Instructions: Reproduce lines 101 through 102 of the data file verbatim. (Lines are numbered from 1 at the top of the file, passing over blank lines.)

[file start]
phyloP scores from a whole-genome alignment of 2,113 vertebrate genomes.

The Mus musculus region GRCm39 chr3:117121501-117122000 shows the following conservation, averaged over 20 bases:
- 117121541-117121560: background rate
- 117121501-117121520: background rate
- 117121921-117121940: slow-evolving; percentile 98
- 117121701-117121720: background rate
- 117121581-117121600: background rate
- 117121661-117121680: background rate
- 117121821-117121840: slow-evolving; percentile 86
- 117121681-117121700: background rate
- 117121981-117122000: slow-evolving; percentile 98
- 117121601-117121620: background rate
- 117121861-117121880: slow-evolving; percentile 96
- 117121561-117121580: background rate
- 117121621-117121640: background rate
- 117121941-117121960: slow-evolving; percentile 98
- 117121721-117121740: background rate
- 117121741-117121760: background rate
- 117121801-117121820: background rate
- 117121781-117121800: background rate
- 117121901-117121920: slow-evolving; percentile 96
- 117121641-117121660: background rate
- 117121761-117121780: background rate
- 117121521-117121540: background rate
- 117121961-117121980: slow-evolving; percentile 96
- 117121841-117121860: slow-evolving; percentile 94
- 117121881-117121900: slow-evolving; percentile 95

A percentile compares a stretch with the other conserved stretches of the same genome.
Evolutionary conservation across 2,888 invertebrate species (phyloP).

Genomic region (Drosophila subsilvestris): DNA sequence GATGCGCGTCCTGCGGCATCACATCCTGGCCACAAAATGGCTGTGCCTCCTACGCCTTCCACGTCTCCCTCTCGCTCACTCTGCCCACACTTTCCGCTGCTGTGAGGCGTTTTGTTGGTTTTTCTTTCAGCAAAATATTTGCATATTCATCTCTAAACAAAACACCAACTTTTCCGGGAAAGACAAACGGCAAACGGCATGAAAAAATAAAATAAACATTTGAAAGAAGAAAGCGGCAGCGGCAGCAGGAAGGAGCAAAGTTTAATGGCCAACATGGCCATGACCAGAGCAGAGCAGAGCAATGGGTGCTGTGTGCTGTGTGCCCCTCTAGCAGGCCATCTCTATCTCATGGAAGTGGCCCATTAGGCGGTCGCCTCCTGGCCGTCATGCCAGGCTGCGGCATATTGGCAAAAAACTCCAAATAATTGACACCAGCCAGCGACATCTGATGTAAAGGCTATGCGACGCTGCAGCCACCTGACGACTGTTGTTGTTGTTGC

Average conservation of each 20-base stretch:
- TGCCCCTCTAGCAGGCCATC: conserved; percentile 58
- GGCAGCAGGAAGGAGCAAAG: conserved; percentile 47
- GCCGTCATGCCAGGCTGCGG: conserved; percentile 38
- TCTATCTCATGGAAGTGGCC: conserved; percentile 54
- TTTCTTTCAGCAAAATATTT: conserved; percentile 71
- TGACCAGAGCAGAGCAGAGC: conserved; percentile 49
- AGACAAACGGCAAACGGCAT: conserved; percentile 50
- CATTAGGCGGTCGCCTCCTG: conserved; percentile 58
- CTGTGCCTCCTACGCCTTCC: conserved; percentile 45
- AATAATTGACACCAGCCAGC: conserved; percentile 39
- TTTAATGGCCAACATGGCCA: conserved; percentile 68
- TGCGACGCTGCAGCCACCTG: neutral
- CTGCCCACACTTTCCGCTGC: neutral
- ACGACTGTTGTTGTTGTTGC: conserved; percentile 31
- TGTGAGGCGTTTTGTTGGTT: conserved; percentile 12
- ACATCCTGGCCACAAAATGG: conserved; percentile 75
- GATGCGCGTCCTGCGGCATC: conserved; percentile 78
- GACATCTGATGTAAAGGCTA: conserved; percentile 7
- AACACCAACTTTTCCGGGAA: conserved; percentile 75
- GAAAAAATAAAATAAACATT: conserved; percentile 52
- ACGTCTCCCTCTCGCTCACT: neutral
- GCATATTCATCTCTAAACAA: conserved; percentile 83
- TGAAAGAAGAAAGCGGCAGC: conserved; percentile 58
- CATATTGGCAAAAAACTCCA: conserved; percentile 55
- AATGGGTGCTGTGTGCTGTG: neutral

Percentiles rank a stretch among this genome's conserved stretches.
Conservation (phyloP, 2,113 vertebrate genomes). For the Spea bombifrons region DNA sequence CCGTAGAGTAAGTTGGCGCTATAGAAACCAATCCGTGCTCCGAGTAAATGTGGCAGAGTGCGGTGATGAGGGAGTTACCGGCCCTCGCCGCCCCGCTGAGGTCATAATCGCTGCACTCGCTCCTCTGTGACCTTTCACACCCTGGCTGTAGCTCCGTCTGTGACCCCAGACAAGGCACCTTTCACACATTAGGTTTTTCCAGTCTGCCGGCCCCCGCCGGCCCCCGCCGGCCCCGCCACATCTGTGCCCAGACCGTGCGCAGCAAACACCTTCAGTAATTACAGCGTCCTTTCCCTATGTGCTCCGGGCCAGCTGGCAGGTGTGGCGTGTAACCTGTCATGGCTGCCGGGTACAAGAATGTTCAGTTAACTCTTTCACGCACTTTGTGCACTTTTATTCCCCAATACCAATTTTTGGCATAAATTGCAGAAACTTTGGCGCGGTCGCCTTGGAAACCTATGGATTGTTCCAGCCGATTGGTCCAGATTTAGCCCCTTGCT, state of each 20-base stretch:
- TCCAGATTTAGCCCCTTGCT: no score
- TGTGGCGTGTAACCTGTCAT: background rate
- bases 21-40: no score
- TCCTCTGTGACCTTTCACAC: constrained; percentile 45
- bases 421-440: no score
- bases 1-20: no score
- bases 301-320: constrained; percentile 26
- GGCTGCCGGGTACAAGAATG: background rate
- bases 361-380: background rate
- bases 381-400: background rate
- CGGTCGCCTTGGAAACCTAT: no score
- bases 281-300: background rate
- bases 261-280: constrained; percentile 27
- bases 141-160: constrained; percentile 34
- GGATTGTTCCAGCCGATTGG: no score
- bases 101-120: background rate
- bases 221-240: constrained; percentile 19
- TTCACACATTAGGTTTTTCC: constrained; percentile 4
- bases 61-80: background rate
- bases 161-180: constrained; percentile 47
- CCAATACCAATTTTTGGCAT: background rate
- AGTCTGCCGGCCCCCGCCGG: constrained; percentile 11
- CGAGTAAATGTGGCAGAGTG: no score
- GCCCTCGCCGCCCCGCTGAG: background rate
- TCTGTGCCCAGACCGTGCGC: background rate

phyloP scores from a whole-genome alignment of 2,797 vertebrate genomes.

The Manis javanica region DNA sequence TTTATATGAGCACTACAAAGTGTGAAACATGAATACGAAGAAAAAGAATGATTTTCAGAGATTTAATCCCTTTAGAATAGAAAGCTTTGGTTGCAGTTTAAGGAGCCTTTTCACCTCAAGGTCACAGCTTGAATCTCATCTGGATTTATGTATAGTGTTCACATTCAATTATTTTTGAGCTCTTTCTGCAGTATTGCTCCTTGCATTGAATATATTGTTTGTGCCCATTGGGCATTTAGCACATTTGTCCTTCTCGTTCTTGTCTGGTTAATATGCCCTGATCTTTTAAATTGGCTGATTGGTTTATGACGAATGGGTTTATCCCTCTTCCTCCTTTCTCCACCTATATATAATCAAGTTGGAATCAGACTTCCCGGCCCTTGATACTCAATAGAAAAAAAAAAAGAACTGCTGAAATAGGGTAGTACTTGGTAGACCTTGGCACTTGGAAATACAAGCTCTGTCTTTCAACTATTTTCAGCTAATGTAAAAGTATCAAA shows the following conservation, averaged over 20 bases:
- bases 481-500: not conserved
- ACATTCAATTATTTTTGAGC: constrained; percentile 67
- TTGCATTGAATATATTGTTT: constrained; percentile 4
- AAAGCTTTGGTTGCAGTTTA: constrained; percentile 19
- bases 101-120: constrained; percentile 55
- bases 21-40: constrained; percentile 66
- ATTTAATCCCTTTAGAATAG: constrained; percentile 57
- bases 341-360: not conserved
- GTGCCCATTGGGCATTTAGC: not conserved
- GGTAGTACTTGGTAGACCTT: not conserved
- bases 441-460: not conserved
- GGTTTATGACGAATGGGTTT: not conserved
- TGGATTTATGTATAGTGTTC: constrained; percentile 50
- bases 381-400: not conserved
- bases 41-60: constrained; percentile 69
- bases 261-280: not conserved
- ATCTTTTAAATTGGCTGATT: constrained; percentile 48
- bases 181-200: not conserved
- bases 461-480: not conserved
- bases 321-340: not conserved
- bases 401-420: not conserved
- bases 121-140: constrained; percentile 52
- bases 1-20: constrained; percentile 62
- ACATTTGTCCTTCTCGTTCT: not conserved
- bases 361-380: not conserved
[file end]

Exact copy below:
- bases 261-280: not conserved
- ATCTTTTAAATTGGCTGATT: constrained; percentile 48